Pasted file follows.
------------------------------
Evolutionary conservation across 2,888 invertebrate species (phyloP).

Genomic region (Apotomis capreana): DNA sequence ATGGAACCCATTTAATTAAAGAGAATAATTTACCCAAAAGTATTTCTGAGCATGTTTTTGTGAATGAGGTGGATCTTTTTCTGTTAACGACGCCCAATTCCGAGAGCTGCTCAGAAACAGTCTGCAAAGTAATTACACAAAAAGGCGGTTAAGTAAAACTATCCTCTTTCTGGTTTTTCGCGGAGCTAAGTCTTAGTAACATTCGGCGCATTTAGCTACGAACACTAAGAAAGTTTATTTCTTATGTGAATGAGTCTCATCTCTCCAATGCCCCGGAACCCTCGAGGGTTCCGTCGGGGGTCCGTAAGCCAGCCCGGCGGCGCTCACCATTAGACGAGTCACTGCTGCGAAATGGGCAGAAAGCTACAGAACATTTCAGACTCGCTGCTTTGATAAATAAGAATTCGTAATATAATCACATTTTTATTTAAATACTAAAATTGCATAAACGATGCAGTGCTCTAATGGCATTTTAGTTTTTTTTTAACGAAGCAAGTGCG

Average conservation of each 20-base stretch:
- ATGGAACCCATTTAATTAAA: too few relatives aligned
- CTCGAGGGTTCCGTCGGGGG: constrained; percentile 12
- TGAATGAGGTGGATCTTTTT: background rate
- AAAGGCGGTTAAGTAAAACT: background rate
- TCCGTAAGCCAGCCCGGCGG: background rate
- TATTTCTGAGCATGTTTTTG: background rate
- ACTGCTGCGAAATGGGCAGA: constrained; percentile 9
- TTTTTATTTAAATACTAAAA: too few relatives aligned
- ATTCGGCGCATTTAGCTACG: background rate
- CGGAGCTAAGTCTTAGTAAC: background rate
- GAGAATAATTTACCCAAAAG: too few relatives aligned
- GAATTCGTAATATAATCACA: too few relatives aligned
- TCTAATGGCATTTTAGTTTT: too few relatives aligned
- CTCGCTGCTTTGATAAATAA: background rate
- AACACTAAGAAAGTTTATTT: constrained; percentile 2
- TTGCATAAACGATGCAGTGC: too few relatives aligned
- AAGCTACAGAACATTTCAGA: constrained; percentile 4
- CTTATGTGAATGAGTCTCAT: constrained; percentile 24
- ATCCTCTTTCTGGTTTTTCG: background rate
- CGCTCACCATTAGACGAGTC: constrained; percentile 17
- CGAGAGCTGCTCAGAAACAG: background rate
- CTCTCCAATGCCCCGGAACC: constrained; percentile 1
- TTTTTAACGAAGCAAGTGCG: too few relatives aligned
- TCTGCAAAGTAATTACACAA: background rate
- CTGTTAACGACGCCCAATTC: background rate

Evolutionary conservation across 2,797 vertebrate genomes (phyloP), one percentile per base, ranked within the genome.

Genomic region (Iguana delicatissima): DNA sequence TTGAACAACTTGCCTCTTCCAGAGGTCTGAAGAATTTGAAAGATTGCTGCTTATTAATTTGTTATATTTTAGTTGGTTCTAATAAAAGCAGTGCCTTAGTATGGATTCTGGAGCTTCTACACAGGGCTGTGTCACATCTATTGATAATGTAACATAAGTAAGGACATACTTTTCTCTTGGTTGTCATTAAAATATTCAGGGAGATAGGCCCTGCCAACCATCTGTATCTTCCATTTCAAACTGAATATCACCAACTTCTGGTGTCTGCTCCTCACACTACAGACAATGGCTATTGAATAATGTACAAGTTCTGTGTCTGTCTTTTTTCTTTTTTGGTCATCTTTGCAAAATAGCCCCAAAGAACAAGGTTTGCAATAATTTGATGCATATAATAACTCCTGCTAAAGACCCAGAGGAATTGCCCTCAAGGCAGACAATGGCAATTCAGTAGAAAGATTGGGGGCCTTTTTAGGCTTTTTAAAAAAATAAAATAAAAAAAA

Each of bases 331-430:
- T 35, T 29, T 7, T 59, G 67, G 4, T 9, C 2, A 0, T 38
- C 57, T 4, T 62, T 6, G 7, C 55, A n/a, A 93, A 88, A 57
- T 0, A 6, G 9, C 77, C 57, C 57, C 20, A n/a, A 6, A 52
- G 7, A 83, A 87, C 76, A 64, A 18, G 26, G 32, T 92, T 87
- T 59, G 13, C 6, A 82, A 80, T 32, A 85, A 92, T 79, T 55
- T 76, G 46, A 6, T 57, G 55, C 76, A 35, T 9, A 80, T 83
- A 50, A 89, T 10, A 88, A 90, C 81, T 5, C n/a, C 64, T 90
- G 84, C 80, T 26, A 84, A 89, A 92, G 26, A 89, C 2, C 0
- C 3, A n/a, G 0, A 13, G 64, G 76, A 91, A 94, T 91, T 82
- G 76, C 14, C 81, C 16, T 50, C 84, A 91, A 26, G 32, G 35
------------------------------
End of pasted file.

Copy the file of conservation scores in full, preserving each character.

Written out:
Evolutionary conservation across 2,888 invertebrate species (phyloP).

Genomic region (Apotomis capreana): DNA sequence ATGGAACCCATTTAATTAAAGAGAATAATTTACCCAAAAGTATTTCTGAGCATGTTTTTGTGAATGAGGTGGATCTTTTTCTGTTAACGACGCCCAATTCCGAGAGCTGCTCAGAAACAGTCTGCAAAGTAATTACACAAAAAGGCGGTTAAGTAAAACTATCCTCTTTCTGGTTTTTCGCGGAGCTAAGTCTTAGTAACATTCGGCGCATTTAGCTACGAACACTAAGAAAGTTTATTTCTTATGTGAATGAGTCTCATCTCTCCAATGCCCCGGAACCCTCGAGGGTTCCGTCGGGGGTCCGTAAGCCAGCCCGGCGGCGCTCACCATTAGACGAGTCACTGCTGCGAAATGGGCAGAAAGCTACAGAACATTTCAGACTCGCTGCTTTGATAAATAAGAATTCGTAATATAATCACATTTTTATTTAAATACTAAAATTGCATAAACGATGCAGTGCTCTAATGGCATTTTAGTTTTTTTTTAACGAAGCAAGTGCG

Average conservation of each 20-base stretch:
- ATGGAACCCATTTAATTAAA: too few relatives aligned
- CTCGAGGGTTCCGTCGGGGG: constrained; percentile 12
- TGAATGAGGTGGATCTTTTT: background rate
- AAAGGCGGTTAAGTAAAACT: background rate
- TCCGTAAGCCAGCCCGGCGG: background rate
- TATTTCTGAGCATGTTTTTG: background rate
- ACTGCTGCGAAATGGGCAGA: constrained; percentile 9
- TTTTTATTTAAATACTAAAA: too few relatives aligned
- ATTCGGCGCATTTAGCTACG: background rate
- CGGAGCTAAGTCTTAGTAAC: background rate
- GAGAATAATTTACCCAAAAG: too few relatives aligned
- GAATTCGTAATATAATCACA: too few relatives aligned
- TCTAATGGCATTTTAGTTTT: too few relatives aligned
- CTCGCTGCTTTGATAAATAA: background rate
- AACACTAAGAAAGTTTATTT: constrained; percentile 2
- TTGCATAAACGATGCAGTGC: too few relatives aligned
- AAGCTACAGAACATTTCAGA: constrained; percentile 4
- CTTATGTGAATGAGTCTCAT: constrained; percentile 24
- ATCCTCTTTCTGGTTTTTCG: background rate
- CGCTCACCATTAGACGAGTC: constrained; percentile 17
- CGAGAGCTGCTCAGAAACAG: background rate
- CTCTCCAATGCCCCGGAACC: constrained; percentile 1
- TTTTTAACGAAGCAAGTGCG: too few relatives aligned
- TCTGCAAAGTAATTACACAA: background rate
- CTGTTAACGACGCCCAATTC: background rate

Evolutionary conservation across 2,797 vertebrate genomes (phyloP), one percentile per base, ranked within the genome.

Genomic region (Iguana delicatissima): DNA sequence TTGAACAACTTGCCTCTTCCAGAGGTCTGAAGAATTTGAAAGATTGCTGCTTATTAATTTGTTATATTTTAGTTGGTTCTAATAAAAGCAGTGCCTTAGTATGGATTCTGGAGCTTCTACACAGGGCTGTGTCACATCTATTGATAATGTAACATAAGTAAGGACATACTTTTCTCTTGGTTGTCATTAAAATATTCAGGGAGATAGGCCCTGCCAACCATCTGTATCTTCCATTTCAAACTGAATATCACCAACTTCTGGTGTCTGCTCCTCACACTACAGACAATGGCTATTGAATAATGTACAAGTTCTGTGTCTGTCTTTTTTCTTTTTTGGTCATCTTTGCAAAATAGCCCCAAAGAACAAGGTTTGCAATAATTTGATGCATATAATAACTCCTGCTAAAGACCCAGAGGAATTGCCCTCAAGGCAGACAATGGCAATTCAGTAGAAAGATTGGGGGCCTTTTTAGGCTTTTTAAAAAAATAAAATAAAAAAAA

Each of bases 331-430:
- T 35, T 29, T 7, T 59, G 67, G 4, T 9, C 2, A 0, T 38
- C 57, T 4, T 62, T 6, G 7, C 55, A n/a, A 93, A 88, A 57
- T 0, A 6, G 9, C 77, C 57, C 57, C 20, A n/a, A 6, A 52
- G 7, A 83, A 87, C 76, A 64, A 18, G 26, G 32, T 92, T 87
- T 59, G 13, C 6, A 82, A 80, T 32, A 85, A 92, T 79, T 55
- T 76, G 46, A 6, T 57, G 55, C 76, A 35, T 9, A 80, T 83
- A 50, A 89, T 10, A 88, A 90, C 81, T 5, C n/a, C 64, T 90
- G 84, C 80, T 26, A 84, A 89, A 92, G 26, A 89, C 2, C 0
- C 3, A n/a, G 0, A 13, G 64, G 76, A 91, A 94, T 91, T 82
- G 76, C 14, C 81, C 16, T 50, C 84, A 91, A 26, G 32, G 35